Homily for 4th Sunday Year C Terry

Posted on 1st February, 2022

4th Sunday Ord C


I quite easily find myself saying to someone, “May your faith be a comfort to you”. And I mean it: especially if someone is suffering, like a bereavement. I really hope that their faith in the resurrection of the dead will bring them some relief for the grief that is overwhelming them. Or if they are sick, I pray that their faith will give them hope of a cure. I think it would be true to say that many of us would be thinking likewise: thinking that in moments of difficulty our faith can indeed bring comfort and the wherewithal to see us through those difficult moments.


But there can be a danger to our faith, if we only think of it as a comfort in the difficult moments of life. If we only think of God as the merciful Father who has pity on us and who comforts or strengthens us in those moments of need, we are missing a vital, essential element to our faith. That is that Jesus challenges us too. Our faith is not only a comfort but it is a challenge to live it to its full.


The challenge is to love; to love one another as the Father loves us. And we all know that love is not static but is a continual evolution, a continual motion of opening ourselves up to the other person and to the Other who is God. St, Catherine of Sienna says: A soul cannot live without loving. It must have something to love, for it was created to love.


To look upon faith only as a comfort and as a security in time of need – and nothing more – is to become stagnant and to hold on to faith as an unmovable rock, an anchor that will hold us in the one, secure position where we feel at our most comfortable. And that, as any rock or any anchor, will get us nowhere. It will only leave us hanging on for dear life, instead of venturing out to the deep on a journey of the exploration of love.


This is what may well have happened to the people of the synagogue of Nazareth, the people closest to Jesus. They knew him as the child of Joseph and Mary. News had already reached them about his teaching and miraculous works in the villages of the region. Here was a man, they thought, who would bring fame and maybe wealth to Nazareth; he would put their hometown on the map at last. They knew his family well and their minds were already made up on what they expected of him.


But when he came to the synagogue, he surprised them all by his message of liberation, of freedom. They certainly did not expect the challenge he would hurl at them to change their ways, to repent and let go of their false hopes and unachievable dreams. Their anger rose up within them and crowd hysteria took over. How dare he challenge their certainties and their assurances. He must be rejected. His message shook the ground beneath their feet. He must be thrown out and his challenge be silenced.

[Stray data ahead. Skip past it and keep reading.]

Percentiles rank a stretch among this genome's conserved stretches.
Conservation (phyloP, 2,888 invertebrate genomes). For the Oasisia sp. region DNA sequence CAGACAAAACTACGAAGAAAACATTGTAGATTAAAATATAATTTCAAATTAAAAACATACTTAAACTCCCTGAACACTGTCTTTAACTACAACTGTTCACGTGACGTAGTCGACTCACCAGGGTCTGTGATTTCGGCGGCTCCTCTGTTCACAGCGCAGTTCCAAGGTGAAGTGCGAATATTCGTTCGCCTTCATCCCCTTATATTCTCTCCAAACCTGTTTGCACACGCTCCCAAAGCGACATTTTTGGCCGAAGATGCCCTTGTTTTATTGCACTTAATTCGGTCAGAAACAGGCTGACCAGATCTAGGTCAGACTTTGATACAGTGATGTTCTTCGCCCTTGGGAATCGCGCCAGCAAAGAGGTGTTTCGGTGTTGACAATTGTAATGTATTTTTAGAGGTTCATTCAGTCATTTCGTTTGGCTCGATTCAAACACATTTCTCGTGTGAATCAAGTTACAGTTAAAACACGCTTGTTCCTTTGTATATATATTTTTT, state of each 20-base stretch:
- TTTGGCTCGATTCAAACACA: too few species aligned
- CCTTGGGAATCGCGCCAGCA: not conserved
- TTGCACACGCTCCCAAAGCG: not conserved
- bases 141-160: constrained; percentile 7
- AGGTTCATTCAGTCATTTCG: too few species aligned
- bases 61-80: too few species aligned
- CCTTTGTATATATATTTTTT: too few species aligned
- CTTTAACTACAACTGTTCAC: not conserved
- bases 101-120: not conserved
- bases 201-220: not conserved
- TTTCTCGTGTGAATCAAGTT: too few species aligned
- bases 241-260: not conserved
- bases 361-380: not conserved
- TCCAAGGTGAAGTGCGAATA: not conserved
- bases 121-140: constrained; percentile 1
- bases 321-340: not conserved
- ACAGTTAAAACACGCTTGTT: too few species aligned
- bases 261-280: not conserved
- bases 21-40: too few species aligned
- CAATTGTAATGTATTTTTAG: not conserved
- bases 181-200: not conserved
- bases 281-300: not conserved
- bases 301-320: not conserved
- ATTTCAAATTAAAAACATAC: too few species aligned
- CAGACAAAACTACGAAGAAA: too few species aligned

This message of conversion, this call to repentance and renewal is still the same message that the same Jesus addresses to us today, whether we are inside the synagogue or out of it, whether we are regular church goers or observers from a distance. “Duc in Altum”; “Cast out into the deep”, as Jesus told the fishing apostles after a night of no catch. Do not stay on the shore side, where you feel safe and sound, but cast over the other side, where the water is deeper”


This is the message of Pope Francis. It is the message of the Second Vatican Council. It is the reason we held our Synod and the reason that the Pope has initiated a universal synod. He is seeking to lead us out into the deeper waters where love becomes an adventure of discovery. It can be unnerving. It can be somewhat dangerous. But hanging on to the security of the well-known and well-practised only brings stagnation and darkness. If the wise men had not followed the bright star that shone ahead of them on a road they did not know, they would never have discovered Jesus. If we only stay at home, where we feel safe and secure, life becomes a bore.


Jesus asks us to rise up, to move forward, to go beyond the known and comfortable: to love. Mother Theresa of Calcutta has a saying: “Love cannot remain by itself - it has no meaning. Love has to be put into action, and that action is service”.

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